Q&A With Randy Petersen On Greatest Award Ever


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The frequent flyer miles guru himself, Randy Petersen, sat down and shared some perspective with Points, Miles & Martinis about the greatest award booking ever. Randy really knows his stuff, so we were super excited to get a chance to pick his brain.

Q&A With Randy Petersen On Greatest Award Ever

…And It’s A Giveaway

We will be giving one lucky winner a vintage model Air France Concorde plane as well as a new black leather passport case (to keep you traveling in style) in honor of this great interview with Randy! All you have to do to enter the giveaway is either:

  • Follow us on Twitter
  • Or if you already follow us on Twitter (you’re awesome) just retweet this post!
  • Then, leave a comment letting us know that you are entered and we will pick one winner at random!

Q&A With Randy Petersen On Greatest Award Ever

Q&A With Randy Petersen On Greatest Award Ever

Interview with Randy Petersen:

1.What were some of the common options for redeeming miles to fly on the supersonic jets?

1A. There were three major options for redeeming miles to fly on these supersonic jets a.) by redeeming miles from the original Air France frequent flyer program Frequence Plus or via miles from the British Airways Executive Club program. “In their day” both Air France and British Airways each had competing supersonic jets and as a result there was great interest from a wide variety of aviation and loyalty program members to experience this ‘ultimate’ award. b) you could also access the Concorde from the emerging global alliances so either Oneworld or SkyTeam could help members of other program live their aviation dreams, as well and finally; c.) conversion partners. These would be either hotel programs which partnered with airlines who had the Concorde in their award chart or a credit card program like the original American Express Membership Miles/Membership Rewards and Diners Club Rewards which allowed redemption of their program currency into partners with Concorde awards.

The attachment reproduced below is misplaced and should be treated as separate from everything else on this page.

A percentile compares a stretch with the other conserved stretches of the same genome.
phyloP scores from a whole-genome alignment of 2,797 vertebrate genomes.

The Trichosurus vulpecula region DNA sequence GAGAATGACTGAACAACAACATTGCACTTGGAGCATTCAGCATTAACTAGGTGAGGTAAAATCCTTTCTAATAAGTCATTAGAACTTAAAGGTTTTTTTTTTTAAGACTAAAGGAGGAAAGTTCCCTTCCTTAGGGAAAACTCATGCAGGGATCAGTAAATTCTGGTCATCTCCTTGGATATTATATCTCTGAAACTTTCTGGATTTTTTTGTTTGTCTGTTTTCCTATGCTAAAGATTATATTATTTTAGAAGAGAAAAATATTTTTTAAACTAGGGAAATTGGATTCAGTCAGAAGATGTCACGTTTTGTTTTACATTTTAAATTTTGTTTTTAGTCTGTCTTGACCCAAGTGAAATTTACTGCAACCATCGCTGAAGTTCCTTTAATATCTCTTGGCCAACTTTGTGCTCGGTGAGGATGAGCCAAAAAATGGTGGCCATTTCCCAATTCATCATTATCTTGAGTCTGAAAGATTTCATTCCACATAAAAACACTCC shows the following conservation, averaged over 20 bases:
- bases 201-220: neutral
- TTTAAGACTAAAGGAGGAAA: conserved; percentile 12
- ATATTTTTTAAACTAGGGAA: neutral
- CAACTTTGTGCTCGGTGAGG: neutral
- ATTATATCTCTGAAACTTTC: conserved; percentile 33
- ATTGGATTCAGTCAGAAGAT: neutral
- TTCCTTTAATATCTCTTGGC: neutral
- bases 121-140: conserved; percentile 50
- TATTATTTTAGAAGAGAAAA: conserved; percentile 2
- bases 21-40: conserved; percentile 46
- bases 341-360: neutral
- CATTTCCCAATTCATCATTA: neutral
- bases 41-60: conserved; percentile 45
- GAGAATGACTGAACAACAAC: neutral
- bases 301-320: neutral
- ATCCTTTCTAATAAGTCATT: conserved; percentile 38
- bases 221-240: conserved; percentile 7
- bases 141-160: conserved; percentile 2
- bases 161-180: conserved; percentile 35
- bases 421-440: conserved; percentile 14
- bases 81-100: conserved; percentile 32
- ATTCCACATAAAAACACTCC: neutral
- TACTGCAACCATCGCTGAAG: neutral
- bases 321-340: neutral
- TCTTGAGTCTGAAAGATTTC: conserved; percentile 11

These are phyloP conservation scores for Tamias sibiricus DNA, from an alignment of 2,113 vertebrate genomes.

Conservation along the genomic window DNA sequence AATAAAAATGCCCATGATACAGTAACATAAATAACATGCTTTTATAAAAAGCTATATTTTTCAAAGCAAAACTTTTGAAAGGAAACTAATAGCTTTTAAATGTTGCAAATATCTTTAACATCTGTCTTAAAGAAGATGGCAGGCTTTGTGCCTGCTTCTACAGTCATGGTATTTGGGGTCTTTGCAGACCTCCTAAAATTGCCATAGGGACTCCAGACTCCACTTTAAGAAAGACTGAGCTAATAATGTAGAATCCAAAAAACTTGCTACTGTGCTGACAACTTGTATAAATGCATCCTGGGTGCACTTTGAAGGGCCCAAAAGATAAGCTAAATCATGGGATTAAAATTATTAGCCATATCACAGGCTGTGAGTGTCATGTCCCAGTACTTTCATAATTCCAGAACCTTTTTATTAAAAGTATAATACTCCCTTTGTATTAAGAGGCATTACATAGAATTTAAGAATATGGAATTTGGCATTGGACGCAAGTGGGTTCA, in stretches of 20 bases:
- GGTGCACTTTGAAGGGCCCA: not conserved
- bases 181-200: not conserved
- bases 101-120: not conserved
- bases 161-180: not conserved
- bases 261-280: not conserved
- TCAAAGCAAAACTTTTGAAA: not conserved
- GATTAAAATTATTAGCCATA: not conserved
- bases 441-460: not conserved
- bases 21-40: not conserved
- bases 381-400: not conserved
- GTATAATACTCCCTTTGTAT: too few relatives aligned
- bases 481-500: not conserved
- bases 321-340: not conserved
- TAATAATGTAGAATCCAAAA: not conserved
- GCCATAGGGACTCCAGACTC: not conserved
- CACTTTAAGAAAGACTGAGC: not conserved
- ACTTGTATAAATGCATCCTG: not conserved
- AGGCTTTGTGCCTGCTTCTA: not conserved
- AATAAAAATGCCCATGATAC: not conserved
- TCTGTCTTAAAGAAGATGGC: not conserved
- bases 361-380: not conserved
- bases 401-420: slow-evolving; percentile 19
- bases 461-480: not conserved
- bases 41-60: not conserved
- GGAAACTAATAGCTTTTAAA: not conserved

2. How many miles did it cost to get an award ticket on one of these supersonic jets and what was the value of those miles to you?

2A.) How many miles? There have been many Concorde awards over time, most in the 110,000-mile range for a companion Concorde award to the 125,000-185,000-mile range per award. Yes … there were even “companion” Concorde awards if you were purchasing one, then you could use miles to bring along a companion at a lower cost per award redemption.